Farm Credit Services of America, the region's largest agricultural lender, has broken ground on a new 91,000-square-foot corporate headquarters in Omaha, Neb. The new building will be more functional for new technology and teamwork and more flexible to adapt to the changing needs of the organization. "This new building is a tangible symbol of our commitment to the agricultural community," says Jack Webster, CEO of FCSAmerica. "(This) groundbreaking signifies our long-term devotion to this industry and to our customers and employees." Construction is planned to begin within the next month and expected to finish by September 2002.

DuPont, Wilmington, Del., will further align resources consistent with the specific missions of its individual businesses, reducing its global workforce by about 4 percent. DuPont will also reduce the number of contract personnel by about 1,300 and shut down less-competitive manufacturing assets. In terms of the company's agriculture-related businesses -- Pioneer, Crop Protection and Nutrition & Health -- DuPont will accelerate their integration of R&D, staff and commercial organizations.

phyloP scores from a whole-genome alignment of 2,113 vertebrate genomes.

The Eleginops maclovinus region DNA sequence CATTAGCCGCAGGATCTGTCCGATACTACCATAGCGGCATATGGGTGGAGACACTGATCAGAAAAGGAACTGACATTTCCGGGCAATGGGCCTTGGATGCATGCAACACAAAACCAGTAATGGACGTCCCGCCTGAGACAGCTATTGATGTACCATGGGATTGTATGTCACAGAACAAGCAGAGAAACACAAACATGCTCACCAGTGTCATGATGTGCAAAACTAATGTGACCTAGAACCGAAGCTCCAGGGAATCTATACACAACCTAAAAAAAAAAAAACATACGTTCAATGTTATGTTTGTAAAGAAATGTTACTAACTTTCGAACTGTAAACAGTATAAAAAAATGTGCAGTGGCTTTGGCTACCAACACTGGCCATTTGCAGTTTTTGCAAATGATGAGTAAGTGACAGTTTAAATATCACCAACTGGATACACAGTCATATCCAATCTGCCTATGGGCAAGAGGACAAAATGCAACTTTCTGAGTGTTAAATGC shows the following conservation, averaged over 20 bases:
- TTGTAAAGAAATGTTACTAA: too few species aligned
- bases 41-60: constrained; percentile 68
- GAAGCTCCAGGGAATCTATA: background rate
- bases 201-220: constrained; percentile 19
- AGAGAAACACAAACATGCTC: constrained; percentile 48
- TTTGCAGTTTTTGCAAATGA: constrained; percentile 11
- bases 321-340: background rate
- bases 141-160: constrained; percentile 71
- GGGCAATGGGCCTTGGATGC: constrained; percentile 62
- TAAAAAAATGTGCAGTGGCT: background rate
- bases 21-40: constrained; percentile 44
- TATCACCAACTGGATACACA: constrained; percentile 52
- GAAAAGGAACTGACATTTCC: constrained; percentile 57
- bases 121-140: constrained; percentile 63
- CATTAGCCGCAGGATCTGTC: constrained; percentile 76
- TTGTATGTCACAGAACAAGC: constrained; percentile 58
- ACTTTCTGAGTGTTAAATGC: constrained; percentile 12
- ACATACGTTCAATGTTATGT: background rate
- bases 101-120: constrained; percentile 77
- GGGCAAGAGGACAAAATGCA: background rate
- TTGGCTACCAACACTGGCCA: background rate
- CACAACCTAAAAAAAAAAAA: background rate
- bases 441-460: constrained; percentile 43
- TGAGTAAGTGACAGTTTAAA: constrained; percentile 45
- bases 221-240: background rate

Archer Daniels Midland Co., Decatur, Ill., has introduced a new corporate logo, tagline and advertising campaign designed to underscore the company's deep commitment to nature and global agriculture. The new blue-and-green leaf-shaped logo and tagline, "The Nature of What's to Come," is supported by a new television and print advertising campaign.

The new design is the first change to the company's logo since the early 1960s. That logo featured a highly stylized diamond-shaped blue leaf containing four black circles connected by black lines -- a design meant to represent chemical molecules coming from a natural resource. The new logo incorporates elements of the old, including ADM's signature blue diamond, while adding an easily recognizable green leaf to reflect the company's agricultural roots.